Homily for Holy Thursday
18 March 2019
Cathedral of St. Raymond Nonnatus – Joliet, IL
Your excellency; Father Burke, Father Benedict, Father Nepi; Deacon Chris, Deacon John, Deacon Ed; honored guests; and you, the people of God, holy and chosen, brothers and sisters, all: good evening.
I am glad to be with tonight and to have been asked to preach on such an important occasion in the liturgical year and in the life of the whole Church. Tonight we remember, with a living memory as Jesus commanded, the passover of the Lord. This is the night when the body and blood of Jesus the Christ became for us the bread for all. It is the night on which he instituted this sacrament and the priestly order whose duty is the reverent, frequent, and fervent celebration of the sacrament. To be present here among you tonight not only as one whose heart burns with love for Jesus in this most holy sacrament of the altar, but to be among you for the very first time as a member of that priestly order, to be a priest who stands before you in the person of Christ, who is the new and eternal High Priest, is an experience that elicits untold and inexpressible gratitude in me.
Je suis né juif.
Devenu Chrètien par la foi et le baptême.
Je suis demeure juif comme le demeuraient les Apôtres.
J’ai pour saints patrons
Aron le Grand Prêtre, Saint Jean l’Apôtre, et Sainte Marie, pleine de grâce.
Rien n’est impossible á Dieu.
These are the words on the self-written epitaph on the grave of Cardinal Jean-Marie Lustiger, the 139th Archbishop of Paris, who served there from 1981 to 2005. As a young Jewish boy named Aaron growing up in Paris at the beginning of the second World War, he was sent to the City of Orleans by his father to avoid any trouble when the Nazi occupation of Paris began. He lived with a family friend, a Christian woman, who treated Aaron as her own son. While in Orleans, Aaron had a chance to see first hand the Catholic faith of this woman and the role it played in her life and in the life of her friends. On August 21, 1940, he was baptized by the bishop of Orleans, to the great dismay of his father who tried to have his baptism annulled. In 1942, his mother was arrested and taken to Auschwitz where she was murdered a year later.
Even as a priest, Fr. Lustiger claimed his jewish identity as a major part not only of his private life, and of his ministry. He was often challenged about this by the media, and by members of both the Jewish and Christian communities in Paris. As a lasting testament to his firm commitment to his heritage, the epitaph on his tomb in the crypt of the living and resilient Cathedral of Notre Dame de Paris reads, this time in English:
I was born a jew.
I became a Christian by faith and by baptism.
I remain a jew as the apostles remained Jews.
I have for my patron saints
Aaron the High Priest, St. John the Apostle, and Holy Mary, full of grace.
Nothing is impossible for God.
Passers-by, pray for me.
Why am I talking about Cardinal Lustiger?
He is one of the rare ones among us who is not only a convert, but a Jewish convert. What most of us have received by inheritance, he participated in by choice: the new and eternal covenant whose institution we celebrate tonight.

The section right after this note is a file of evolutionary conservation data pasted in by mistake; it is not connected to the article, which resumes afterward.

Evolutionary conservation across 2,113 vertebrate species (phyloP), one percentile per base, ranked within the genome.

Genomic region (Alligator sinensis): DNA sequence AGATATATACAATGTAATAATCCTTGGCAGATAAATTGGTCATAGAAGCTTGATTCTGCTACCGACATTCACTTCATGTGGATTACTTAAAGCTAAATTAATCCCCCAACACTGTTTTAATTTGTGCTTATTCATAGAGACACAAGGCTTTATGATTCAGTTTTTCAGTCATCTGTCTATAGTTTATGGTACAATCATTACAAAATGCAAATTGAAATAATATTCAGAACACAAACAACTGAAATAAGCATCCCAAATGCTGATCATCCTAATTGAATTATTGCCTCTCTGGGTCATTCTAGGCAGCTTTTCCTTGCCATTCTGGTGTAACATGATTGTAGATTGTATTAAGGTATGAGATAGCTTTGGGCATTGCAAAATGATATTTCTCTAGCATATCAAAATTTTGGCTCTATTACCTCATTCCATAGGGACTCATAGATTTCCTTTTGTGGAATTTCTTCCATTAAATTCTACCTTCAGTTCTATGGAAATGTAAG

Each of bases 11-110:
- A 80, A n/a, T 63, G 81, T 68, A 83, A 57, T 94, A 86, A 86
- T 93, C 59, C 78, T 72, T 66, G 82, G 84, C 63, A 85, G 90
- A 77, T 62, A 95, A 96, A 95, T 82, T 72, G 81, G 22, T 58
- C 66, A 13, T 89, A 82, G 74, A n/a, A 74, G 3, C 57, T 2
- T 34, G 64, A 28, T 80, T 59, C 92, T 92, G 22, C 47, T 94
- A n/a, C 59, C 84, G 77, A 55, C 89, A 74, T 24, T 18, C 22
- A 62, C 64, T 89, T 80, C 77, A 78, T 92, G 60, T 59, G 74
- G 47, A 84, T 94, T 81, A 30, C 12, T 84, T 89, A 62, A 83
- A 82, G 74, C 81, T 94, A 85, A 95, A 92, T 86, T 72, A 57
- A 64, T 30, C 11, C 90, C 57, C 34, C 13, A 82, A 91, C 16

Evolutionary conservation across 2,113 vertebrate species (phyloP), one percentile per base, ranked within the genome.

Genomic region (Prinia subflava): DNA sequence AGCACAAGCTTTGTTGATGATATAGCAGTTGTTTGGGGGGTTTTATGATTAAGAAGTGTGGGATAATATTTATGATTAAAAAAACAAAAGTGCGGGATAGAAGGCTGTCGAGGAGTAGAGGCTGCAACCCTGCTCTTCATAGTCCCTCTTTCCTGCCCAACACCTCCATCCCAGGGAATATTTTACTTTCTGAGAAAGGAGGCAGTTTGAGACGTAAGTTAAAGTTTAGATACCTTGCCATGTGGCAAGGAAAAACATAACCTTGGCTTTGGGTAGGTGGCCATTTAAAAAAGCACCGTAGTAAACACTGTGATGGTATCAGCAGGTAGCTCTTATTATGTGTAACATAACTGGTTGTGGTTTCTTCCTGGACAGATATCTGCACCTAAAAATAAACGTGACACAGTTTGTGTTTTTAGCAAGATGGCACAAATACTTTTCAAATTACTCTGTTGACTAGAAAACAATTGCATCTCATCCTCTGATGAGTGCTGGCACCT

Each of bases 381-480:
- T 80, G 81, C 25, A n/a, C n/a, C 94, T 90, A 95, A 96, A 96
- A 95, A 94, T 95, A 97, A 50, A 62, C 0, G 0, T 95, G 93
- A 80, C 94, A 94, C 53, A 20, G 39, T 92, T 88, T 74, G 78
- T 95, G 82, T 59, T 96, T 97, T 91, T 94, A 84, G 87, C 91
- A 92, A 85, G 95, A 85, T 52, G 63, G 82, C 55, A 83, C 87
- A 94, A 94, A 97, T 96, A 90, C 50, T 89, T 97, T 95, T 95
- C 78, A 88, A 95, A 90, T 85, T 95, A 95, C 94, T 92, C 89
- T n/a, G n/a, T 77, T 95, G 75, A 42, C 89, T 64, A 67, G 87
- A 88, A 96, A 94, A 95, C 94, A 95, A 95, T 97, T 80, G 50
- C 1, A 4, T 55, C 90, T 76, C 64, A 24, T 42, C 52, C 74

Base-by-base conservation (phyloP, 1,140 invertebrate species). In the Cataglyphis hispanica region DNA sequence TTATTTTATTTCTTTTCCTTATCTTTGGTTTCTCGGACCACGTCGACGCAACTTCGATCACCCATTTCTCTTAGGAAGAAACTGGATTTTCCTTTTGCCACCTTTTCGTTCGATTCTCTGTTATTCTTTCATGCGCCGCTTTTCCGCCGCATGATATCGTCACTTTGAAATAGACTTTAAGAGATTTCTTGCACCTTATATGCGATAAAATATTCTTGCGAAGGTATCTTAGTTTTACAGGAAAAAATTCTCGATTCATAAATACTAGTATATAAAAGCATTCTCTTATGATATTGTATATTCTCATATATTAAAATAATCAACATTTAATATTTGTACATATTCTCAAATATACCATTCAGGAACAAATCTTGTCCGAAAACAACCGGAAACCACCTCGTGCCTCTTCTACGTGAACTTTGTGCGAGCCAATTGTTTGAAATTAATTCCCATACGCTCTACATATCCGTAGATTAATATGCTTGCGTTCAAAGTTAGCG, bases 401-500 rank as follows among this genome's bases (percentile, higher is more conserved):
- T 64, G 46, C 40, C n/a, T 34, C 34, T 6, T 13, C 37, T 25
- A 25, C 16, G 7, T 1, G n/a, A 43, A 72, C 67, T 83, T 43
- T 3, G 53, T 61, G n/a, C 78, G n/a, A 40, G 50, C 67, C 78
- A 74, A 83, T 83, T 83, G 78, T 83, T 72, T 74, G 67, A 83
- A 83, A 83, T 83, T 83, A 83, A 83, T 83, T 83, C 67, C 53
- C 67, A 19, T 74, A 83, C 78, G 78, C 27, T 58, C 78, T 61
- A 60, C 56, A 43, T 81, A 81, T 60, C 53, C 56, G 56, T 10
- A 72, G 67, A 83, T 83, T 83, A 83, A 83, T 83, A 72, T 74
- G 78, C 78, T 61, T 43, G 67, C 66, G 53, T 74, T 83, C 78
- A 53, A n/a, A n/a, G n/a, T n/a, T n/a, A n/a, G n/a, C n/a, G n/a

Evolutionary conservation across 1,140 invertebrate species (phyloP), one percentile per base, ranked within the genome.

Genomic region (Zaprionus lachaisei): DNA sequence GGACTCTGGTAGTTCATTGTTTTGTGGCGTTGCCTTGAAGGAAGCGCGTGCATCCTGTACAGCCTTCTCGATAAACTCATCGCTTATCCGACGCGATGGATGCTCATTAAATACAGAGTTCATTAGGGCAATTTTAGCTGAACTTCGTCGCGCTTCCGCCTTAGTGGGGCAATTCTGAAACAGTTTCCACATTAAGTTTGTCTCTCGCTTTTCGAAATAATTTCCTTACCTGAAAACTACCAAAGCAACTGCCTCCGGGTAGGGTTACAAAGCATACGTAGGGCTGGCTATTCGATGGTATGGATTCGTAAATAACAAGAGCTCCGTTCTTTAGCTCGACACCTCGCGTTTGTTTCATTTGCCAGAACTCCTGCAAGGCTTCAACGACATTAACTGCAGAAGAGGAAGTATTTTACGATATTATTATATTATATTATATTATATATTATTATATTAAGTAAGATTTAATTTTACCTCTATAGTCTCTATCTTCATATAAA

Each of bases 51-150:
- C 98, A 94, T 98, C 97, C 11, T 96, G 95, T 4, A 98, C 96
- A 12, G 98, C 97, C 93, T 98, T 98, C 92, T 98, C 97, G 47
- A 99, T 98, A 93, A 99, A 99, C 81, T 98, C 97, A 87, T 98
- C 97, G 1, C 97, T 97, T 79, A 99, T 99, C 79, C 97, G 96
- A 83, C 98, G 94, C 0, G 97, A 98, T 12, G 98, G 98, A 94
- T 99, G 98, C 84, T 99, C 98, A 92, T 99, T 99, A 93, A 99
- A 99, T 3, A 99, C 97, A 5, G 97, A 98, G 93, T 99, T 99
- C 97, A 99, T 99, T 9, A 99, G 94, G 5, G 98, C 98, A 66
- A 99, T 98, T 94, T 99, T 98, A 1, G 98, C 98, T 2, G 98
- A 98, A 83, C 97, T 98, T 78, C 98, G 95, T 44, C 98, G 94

We are remiss if we view ourselves as completely non-Jewish. In his or her spiritual DNA, every Christian possesses at least a trace of the ancient Judaism out of which our faith has grown. We still call Abraham our “father in faith”; we revere the patriarchs – like Moses, Abraham, Isaac, and Jacob – as our forefathers; the prophets of the Old Testament are anointed precisely to prepare the way for the coming of the Mashiach, the Messiah, who would restore the Davidic kingdom and bring peace.
Each of us is, in this sense, Jewish, at least in our roots. The story of the Jewish people as told in the latter half of the book of Genesis, and in the books of Exodus, Deuteronomy, Leviticus, and Numbers is our story, too; the history of the twelve tribes of Israel found in 1 and 2 Chronicles, 1 and 2 Kings, 1 and 2 Samuel is our history, too; the songs and poetry of the Book of Psalms and in the Song of Solomon are some of the most beautiful literature ever written, and they are the songs and poetry of our tradition.
These books and stories trace for us the develop of our spiritual family, the men and women of Israel with whom God entered into a relationship. He did not ratify contracts with them, and exchange of goods or services, which so many of our relationships are today. Rather, he instituted covenants with his people, not the exchange of goods or services but the exchange of persons; “you are my people, and I am your God.” “Return to me even now with your whole heart, and I will give you rest.”
And, for awhile, the people honored these covenants. But in the context of life after the advent of original sin, and even for us today, there exists in our hearts the longing, the desire to be gods; to take control; to make decisions we have no business making about the cosmos and way it goes. The temptation to sin, to abandon the covenant, was all around the Israelites and it is constantly for us; we are tempted to sin, in a word, we are tempted to take what is meant to be received.